by Alexandra C. Vovolini*

Dear Readers,

These have been times of celebration and commemoration, in ways more than one. The year that just left the stage of public life in Greece was dedicated to the Bicentennial of the Greek Revolution of 1821; the Covid-19 pandemic did not succeed in obscuring cultural and memory events, although mass participation was difficult. Important new books shed light to the course of Greek history like the ones by Roderick Beaton or Mark Mazower, both addressed to a broader reading base; but the crop of Greek-language editions was also impressive, providing challenging food for thought.

Twenty years ago, the euro was making its entrance to economic and social life in physical form: here, Prime minister Costas Simitis and Governor of Bank of Greece Lucas Papademos duly welcome the new currency – at an Athens ATM

A different cause for celebration was offered by the 20th anniversary of the euro area: Greece, its economy and society was deeply influenced by life under the euro, as was made clear by the challenges it faced so as to avoid Grexit some years ago. Speaking of the economy and its challenges, growth prospects are now strong, and positive signs abound for the new year – notwithstanding the remaining pressures due to the pandemic. Real estate is once more taking the lead, while investments in the hotel and hospitality sector are booming, allowing for positive forecasts for the current year.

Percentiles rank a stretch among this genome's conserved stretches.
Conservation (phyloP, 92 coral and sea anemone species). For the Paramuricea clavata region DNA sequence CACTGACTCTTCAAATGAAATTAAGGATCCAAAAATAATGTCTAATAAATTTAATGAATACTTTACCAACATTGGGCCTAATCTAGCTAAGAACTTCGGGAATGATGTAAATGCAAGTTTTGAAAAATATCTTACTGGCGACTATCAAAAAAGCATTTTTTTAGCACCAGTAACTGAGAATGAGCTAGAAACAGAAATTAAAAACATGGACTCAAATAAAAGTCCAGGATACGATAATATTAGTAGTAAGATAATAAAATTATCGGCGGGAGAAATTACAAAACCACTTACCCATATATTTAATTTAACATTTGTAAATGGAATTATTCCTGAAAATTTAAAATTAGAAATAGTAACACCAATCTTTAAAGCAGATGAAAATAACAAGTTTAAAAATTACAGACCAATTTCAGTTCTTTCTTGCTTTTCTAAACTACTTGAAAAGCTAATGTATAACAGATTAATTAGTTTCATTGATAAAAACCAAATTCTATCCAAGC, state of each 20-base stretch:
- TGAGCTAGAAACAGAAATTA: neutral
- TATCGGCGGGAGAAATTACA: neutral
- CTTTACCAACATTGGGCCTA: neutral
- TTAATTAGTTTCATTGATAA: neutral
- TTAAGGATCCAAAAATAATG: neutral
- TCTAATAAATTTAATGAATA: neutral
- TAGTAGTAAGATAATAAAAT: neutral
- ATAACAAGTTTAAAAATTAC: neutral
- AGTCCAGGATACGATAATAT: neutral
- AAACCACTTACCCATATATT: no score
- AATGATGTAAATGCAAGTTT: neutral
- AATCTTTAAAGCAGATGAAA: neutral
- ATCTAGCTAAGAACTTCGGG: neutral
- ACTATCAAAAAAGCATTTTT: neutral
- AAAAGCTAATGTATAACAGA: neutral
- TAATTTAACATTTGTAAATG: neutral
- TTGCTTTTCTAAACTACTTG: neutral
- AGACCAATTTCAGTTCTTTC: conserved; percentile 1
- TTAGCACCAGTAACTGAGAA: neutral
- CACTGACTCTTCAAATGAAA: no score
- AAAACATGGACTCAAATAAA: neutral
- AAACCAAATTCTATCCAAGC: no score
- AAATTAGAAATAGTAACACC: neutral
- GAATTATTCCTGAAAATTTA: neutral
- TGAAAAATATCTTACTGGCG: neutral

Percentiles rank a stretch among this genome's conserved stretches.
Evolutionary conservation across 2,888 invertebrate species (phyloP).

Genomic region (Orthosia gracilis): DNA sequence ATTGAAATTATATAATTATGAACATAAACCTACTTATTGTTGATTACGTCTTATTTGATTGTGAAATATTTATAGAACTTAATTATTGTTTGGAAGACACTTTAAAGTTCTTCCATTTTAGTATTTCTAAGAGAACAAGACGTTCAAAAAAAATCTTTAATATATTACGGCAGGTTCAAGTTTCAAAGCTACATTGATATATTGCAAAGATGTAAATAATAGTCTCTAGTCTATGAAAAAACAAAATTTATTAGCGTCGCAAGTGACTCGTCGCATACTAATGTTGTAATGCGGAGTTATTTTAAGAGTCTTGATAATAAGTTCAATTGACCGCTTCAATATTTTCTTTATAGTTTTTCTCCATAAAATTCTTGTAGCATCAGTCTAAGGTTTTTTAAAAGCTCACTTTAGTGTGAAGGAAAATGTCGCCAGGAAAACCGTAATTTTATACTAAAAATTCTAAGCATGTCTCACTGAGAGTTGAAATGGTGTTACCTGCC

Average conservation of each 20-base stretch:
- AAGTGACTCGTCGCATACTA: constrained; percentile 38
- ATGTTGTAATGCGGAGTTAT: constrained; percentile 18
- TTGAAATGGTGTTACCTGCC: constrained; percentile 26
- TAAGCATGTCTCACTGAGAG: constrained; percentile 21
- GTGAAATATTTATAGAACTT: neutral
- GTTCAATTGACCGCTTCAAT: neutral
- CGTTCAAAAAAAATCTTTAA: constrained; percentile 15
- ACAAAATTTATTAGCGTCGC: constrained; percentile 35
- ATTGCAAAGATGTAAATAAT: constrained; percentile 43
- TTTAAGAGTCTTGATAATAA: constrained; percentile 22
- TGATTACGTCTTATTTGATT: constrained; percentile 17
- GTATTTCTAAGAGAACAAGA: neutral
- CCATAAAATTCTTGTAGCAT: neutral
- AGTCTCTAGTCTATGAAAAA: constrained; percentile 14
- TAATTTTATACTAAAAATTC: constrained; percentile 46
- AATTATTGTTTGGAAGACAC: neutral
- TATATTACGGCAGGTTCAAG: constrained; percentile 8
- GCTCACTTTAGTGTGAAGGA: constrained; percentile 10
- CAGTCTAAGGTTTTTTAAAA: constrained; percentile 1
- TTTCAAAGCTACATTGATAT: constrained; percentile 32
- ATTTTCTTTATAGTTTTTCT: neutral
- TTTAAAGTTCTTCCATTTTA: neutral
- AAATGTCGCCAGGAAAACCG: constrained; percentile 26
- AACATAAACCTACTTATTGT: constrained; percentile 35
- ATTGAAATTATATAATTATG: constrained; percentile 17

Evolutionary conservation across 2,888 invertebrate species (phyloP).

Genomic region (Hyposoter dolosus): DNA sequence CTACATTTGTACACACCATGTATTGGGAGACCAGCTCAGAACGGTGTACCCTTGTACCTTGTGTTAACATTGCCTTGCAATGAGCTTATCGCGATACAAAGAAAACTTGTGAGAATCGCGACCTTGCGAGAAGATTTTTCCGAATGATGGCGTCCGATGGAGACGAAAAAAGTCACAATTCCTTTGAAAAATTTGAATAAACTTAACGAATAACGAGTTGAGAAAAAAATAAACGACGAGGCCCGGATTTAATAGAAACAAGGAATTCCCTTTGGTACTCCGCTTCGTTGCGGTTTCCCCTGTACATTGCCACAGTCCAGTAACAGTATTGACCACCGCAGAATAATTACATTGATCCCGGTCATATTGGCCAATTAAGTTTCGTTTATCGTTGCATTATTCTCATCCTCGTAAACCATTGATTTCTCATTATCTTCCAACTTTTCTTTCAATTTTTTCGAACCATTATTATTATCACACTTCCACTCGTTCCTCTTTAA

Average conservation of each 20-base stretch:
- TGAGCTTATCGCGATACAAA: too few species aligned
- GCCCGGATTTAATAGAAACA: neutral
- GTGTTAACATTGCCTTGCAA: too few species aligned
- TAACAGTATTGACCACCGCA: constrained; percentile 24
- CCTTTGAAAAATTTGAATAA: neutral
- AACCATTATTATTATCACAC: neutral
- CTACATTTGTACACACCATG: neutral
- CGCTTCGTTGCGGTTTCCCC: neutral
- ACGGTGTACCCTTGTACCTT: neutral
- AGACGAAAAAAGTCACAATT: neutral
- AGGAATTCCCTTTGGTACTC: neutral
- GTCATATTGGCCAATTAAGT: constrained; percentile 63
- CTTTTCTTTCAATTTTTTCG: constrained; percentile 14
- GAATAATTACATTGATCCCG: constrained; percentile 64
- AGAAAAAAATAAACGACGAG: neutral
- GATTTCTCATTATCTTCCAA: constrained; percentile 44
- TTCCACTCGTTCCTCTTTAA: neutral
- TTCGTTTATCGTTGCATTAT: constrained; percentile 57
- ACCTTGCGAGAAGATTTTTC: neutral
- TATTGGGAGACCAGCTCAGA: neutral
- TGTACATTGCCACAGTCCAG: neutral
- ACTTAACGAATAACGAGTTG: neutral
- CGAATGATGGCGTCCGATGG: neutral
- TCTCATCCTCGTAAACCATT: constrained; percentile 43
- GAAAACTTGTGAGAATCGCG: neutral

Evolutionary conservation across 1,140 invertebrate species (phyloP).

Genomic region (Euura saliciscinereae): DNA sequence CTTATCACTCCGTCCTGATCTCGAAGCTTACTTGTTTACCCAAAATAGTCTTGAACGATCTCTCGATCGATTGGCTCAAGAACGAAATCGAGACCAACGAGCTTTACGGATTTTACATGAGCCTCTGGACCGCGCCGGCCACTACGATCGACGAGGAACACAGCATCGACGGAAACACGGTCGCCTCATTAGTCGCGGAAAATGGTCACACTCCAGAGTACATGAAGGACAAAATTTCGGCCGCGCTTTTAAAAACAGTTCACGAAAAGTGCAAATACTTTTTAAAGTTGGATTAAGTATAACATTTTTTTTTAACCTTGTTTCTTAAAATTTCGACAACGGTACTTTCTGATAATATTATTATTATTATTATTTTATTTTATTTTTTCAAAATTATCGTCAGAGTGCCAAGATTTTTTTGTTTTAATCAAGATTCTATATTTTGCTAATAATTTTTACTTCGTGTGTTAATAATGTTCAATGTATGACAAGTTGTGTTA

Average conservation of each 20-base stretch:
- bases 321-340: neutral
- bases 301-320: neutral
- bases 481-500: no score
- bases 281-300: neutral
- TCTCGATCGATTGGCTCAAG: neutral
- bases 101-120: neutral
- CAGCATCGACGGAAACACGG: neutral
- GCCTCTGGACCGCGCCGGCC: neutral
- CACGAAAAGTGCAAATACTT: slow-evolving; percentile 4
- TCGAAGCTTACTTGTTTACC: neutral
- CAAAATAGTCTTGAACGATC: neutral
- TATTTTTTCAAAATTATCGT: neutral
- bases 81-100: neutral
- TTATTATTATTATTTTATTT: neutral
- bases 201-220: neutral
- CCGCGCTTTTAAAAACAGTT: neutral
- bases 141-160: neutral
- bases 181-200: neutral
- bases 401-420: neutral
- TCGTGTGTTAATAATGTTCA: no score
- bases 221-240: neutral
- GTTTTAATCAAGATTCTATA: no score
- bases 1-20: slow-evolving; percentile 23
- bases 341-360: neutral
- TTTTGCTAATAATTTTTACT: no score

Still, whenever one speaks in Greece of real estate or land development, as well as of investments in tourism and leisure, one should always keep in mind the need for safeguarding the unique environment Greece has been endowed with; were massive investment in such sector to turn the country into an internationally bland and indifferent place, we would all lose rather than gain.

Whatever positive portents, the overhang of public debt, the tenuous equilibrium of the pension system and the dwindling demographics of Greece ahead put important demands on managing the future. The promise of an investment-led surge, fueled by Next Generation EU funds, has to be converted into tangible results, sooner than later.

The promise of the repatriation of human talent –the brain regain of which much has been told– needs innovative projects and an overall positive climate; the example of the “Zurich circle” in engineering of the early 20the century, or of the Montpellier equivalent in agronomy has now to be reinvented – with Greek scientists from US or EU universities and research centers taking the lead.

The increased influence of the Greek diaspora should be welcomed and encouraged, while building centers of excellence and the coordination of Greek Universities and research centers with the likes of SEV/the Hellenic Federation of Enterprises or the National Centre of Scientific Research “Demokritos” are auguring well for the future.

This time around, growth based on industry and manufacturing should not be attempted in traditional sectors: life sciences, pharmaceuticals, and manufacturing based on new technologies (digital, robotics, nanotechnology) should be explored in earnest. Meanwhile, the world all around us undergoes great changes, impacting us on several fronts. The change of government in Germany will now be succeeded by presidential elections in France: Europe is rebalancing itself, with the great challenge of climate change being felt along with climbing energy prices – and with geopolitical shifts nearby (e.g. in the Ukraine) or far away (in the Indian-Pacific region) also demanding close attention.

*Alexandra C. Vovolini is the publisher of Greek Business File. This article is published in the  January / February issue available here.